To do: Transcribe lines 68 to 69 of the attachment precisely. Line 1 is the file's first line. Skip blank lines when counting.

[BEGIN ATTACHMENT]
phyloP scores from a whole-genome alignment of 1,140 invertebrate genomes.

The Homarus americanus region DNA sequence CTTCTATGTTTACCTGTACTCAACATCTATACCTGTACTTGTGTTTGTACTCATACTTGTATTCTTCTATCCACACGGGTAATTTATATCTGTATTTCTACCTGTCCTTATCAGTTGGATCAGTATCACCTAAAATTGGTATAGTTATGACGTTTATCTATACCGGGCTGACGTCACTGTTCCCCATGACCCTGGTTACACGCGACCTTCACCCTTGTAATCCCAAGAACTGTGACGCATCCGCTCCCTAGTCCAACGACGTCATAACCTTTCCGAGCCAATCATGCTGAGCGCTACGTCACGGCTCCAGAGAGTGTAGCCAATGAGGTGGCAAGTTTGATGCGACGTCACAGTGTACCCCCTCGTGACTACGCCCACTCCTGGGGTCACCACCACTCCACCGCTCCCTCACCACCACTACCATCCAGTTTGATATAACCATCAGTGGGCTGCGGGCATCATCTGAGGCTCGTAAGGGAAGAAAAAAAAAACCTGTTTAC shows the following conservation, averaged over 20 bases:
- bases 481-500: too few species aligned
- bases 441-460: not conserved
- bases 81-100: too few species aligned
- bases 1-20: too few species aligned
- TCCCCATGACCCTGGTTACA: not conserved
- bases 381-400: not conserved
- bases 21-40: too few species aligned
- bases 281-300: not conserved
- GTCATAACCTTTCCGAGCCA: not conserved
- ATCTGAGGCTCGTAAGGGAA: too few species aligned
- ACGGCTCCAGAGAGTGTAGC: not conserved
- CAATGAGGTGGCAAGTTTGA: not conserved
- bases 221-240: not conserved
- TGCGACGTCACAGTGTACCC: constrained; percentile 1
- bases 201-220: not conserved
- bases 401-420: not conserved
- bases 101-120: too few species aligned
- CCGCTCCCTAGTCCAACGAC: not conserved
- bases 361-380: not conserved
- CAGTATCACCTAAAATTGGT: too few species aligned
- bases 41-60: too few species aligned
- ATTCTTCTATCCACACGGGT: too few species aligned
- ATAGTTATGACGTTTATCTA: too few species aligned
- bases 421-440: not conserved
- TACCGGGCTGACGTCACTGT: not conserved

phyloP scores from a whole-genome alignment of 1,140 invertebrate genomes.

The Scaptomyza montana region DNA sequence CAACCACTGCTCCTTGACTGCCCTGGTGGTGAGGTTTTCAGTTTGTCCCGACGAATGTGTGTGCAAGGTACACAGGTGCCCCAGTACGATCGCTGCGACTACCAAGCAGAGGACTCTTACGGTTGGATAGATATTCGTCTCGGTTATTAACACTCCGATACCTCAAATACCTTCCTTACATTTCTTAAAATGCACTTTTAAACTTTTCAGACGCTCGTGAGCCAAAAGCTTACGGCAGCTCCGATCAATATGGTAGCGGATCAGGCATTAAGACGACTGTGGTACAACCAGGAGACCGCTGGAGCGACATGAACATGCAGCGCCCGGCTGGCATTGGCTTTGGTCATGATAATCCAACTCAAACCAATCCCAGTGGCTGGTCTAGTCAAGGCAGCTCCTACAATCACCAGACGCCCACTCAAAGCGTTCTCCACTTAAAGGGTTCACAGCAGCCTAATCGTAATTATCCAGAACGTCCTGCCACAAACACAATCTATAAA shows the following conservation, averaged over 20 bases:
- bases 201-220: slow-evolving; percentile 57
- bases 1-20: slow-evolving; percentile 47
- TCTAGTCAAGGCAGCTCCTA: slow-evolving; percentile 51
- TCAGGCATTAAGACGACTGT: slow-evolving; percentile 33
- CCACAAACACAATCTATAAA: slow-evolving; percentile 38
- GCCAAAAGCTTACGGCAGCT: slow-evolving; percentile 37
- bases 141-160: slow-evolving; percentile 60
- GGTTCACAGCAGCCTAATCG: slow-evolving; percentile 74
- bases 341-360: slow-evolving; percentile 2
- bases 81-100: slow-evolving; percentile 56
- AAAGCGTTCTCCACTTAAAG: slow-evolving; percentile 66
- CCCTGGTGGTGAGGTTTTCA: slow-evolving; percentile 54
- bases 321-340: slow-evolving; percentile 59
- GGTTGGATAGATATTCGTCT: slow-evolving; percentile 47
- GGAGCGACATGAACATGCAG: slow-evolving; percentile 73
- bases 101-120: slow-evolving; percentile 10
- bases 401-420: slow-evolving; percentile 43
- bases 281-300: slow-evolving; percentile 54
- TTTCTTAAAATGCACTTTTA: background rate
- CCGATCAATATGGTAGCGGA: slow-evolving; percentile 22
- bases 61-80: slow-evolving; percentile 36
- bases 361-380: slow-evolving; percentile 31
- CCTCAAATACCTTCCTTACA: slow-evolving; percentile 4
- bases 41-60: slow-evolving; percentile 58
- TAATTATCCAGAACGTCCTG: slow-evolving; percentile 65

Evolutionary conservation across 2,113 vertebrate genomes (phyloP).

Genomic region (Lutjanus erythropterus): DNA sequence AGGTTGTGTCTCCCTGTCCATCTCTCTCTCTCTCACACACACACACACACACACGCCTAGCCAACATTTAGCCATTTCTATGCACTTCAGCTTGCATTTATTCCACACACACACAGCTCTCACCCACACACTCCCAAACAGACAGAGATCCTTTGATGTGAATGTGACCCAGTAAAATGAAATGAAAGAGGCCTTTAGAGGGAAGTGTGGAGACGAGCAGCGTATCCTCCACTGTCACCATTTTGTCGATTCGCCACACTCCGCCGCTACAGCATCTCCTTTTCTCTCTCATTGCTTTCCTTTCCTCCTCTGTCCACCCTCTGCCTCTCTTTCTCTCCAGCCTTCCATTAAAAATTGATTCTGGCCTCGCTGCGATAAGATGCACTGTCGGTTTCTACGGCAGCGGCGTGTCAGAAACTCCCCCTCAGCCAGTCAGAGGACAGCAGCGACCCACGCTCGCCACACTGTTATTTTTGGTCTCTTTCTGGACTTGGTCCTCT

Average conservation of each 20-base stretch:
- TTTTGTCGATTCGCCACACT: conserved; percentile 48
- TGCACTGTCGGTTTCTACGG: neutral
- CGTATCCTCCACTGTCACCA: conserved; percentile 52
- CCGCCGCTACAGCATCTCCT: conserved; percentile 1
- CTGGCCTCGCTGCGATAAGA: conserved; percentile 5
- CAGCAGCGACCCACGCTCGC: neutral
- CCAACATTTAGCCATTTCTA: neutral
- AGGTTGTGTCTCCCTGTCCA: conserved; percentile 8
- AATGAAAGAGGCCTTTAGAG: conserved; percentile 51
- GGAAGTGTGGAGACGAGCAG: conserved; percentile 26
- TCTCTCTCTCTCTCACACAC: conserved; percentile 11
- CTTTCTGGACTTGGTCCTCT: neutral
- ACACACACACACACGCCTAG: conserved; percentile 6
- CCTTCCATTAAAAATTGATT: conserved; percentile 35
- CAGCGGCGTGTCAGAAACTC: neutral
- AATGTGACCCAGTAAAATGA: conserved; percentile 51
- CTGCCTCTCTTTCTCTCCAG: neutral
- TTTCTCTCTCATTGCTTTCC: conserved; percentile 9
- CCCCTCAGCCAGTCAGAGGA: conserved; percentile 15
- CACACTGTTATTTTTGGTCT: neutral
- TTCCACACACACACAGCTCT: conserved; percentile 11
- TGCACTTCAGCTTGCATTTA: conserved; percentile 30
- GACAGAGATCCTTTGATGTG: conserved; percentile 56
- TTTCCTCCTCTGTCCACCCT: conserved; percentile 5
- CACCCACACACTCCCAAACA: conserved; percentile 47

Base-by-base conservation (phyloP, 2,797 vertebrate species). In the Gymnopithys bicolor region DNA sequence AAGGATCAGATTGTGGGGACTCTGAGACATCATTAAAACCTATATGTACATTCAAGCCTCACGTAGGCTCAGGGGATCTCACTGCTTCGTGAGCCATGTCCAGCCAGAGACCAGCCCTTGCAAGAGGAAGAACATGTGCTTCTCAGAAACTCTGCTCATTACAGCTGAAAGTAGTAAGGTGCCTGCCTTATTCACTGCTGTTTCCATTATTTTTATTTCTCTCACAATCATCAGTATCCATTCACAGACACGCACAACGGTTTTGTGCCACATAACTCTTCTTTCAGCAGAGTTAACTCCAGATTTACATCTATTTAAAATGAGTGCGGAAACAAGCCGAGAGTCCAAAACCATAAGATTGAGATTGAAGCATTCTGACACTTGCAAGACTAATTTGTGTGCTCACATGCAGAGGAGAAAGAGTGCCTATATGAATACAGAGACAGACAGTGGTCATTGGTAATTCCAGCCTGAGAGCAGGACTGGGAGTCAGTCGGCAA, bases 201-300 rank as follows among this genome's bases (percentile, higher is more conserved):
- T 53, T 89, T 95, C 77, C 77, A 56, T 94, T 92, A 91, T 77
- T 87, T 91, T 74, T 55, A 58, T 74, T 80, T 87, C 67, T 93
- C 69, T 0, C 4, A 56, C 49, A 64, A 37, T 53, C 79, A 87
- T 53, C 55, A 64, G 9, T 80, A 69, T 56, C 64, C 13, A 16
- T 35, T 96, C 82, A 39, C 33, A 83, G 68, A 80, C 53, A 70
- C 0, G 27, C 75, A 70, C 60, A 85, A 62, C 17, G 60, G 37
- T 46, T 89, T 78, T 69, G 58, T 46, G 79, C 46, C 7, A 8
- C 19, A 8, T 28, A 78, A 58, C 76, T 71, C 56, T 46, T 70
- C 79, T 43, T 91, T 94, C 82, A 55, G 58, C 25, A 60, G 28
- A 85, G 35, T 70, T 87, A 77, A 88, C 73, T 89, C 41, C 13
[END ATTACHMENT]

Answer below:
- TCTCTCTCTCTCTCACACAC: conserved; percentile 11
- CTTTCTGGACTTGGTCCTCT: neutral